Excerpt from the book "The Dzogchen Teachings" by Dzogchen Master Namkhai Norbu
Following the teachings of Tantra or Dzogchen always involves the principle of transmission, which is not something we can receive through reading books, or only through the words of an oral explanation. That kind of approach is more characteristic of how we might follow the Sutra teachings.
In Dzogchen, transmission is the life of the teaching; we cannot attain realization without it. There are three kinds of transmission; direct, oral, and symbolic. Garab Dorje was the first human teacher of Dzogchen on this planet in this time cycle. Before he concluded his life with the realization of the Rainbow Body, he summarized his teaching in what became known as the Three Statements of Garab Dorje. The first of these statements is “Direct Introduction.” In this direct introduction, the teacher introduces the student to the state of contemplation through experiences of body, voice, and mind.
The second statement is “Not Remaining in Doubt.” The student experiences the state of contemplation through the transmission he or she has received in the direct introduction, and no longer has any doubt as to what contemplation is.
The third statement is “Continuing in the State.” This means that the student seeks to remain in the state of contemplation all the time, remaining in the natural condition of instant presence without correcting it, and applying practices as necessary according to circumstances to reenter the state when she or he has become distracted from it.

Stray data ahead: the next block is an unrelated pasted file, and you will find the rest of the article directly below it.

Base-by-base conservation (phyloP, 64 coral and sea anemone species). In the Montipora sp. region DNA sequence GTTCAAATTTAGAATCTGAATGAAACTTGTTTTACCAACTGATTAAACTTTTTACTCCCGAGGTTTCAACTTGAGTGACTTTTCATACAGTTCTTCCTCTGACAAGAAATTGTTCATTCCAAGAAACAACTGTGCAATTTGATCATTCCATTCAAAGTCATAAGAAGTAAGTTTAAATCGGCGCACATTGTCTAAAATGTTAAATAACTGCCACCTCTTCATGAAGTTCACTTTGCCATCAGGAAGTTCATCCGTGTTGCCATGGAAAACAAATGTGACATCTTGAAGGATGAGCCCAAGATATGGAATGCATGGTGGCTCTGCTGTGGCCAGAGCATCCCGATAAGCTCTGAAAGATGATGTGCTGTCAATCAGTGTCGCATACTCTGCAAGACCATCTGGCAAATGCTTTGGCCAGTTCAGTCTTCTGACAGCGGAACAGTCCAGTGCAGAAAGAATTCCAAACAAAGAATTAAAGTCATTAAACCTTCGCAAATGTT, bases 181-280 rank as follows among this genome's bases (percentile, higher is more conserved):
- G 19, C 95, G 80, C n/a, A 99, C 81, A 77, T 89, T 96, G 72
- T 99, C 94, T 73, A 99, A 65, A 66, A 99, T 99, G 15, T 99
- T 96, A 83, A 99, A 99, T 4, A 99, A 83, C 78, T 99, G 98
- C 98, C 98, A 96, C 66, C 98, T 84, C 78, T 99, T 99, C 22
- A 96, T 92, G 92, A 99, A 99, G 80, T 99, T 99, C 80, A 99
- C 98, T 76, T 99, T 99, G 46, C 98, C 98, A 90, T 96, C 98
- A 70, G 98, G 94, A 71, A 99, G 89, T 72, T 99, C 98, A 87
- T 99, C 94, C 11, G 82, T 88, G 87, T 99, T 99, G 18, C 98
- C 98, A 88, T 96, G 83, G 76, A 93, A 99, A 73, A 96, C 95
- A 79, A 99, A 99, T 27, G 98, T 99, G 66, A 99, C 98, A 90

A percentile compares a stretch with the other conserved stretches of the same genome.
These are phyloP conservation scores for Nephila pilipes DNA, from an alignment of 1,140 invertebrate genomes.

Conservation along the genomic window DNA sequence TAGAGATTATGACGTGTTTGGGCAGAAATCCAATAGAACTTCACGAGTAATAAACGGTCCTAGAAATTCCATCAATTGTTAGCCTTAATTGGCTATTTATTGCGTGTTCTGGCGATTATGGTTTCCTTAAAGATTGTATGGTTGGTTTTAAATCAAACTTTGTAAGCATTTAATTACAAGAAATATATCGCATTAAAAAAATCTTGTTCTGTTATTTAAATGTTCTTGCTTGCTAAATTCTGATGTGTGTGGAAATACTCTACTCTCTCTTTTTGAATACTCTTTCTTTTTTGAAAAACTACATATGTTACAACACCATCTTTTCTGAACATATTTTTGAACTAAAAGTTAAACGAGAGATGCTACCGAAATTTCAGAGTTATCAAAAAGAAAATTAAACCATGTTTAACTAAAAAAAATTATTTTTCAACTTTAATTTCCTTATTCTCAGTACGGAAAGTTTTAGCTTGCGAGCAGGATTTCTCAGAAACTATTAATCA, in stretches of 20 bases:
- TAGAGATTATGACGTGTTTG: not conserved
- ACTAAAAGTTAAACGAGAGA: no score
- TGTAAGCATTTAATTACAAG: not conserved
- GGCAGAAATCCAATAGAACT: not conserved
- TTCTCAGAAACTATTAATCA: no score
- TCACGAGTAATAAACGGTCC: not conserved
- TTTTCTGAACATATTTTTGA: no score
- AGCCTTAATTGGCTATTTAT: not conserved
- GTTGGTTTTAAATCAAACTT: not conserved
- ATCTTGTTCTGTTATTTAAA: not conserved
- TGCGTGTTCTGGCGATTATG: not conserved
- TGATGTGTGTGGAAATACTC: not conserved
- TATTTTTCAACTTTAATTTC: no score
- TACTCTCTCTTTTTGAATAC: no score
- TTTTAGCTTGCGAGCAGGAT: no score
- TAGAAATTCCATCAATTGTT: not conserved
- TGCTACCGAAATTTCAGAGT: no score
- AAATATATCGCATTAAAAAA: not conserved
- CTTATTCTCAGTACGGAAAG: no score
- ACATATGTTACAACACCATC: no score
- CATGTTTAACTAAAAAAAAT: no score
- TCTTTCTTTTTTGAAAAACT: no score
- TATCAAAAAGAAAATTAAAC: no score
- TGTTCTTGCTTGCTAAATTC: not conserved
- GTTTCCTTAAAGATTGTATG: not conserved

Thus, when we practice Guruyoga, what we are trying to do is to discover the state in which the teacher continually abides and has transmitted to us. When we are in the state of contemplation, there is no separation between the teacher and ourselves. Through Guruyoga we can enter the state of contemplation. In Dzogchen the teacher is indispensable, because without receiving direct transmission from the teacher, there can be no realization. Along with this method of direct introduction I have just explained, there are in fact two other kinds of transmission mentioned in the Dzogchen teachings. “Oral Transmission” refers to general explanations of the teachings, or to particular instructions relating to various methods, such as instructions for visualizations.
“Symbolic Transmission” refers to the use by the master of objects such as a crystal, a mirror, or a peacock feather as symbols to help the student discover the nature of the inherent potentiality of their own state, and how that potentiality manifests as energy in various ways. Practice enables us to discover within ourselves the state of contemplation through which we find the presence of the master, together with the experience of the knowledge that he or she is transmitting.
In contemplation we find ourselves beyond the distracted state of our habitually confused minds, completely relaxed in the naked awareness that is our natural condition. In this natural condition, thoughts or emotions can arise, but they do not disturb us; we remain in the nondual state, integrated with whatever arises, without accepting or rejecting anything. Practicing in this way, we are able to remain in contemplation, working with whatever situation or circumstance we find ourselves in.
In the state of nondual contemplation there is really nothing to do or apply. There is no need to struggle with anything; everything can be left just as it is, with nothing to purify or transform. Then we discover for ourselves what is meant by The Great Perfection, or Total Perfection, which are both ways that the Tibetan word dzogchen can be translated. When we discover the self-perfected nature of our own state, we understand that Dzogchen is a word that, rather than referring to a tradition or school, really refers to our own inherent condition, the self-perfected state that is always there in each of us, but which is only experienced in contemplation. So contemplation is the most important of the Three Sacred Principles.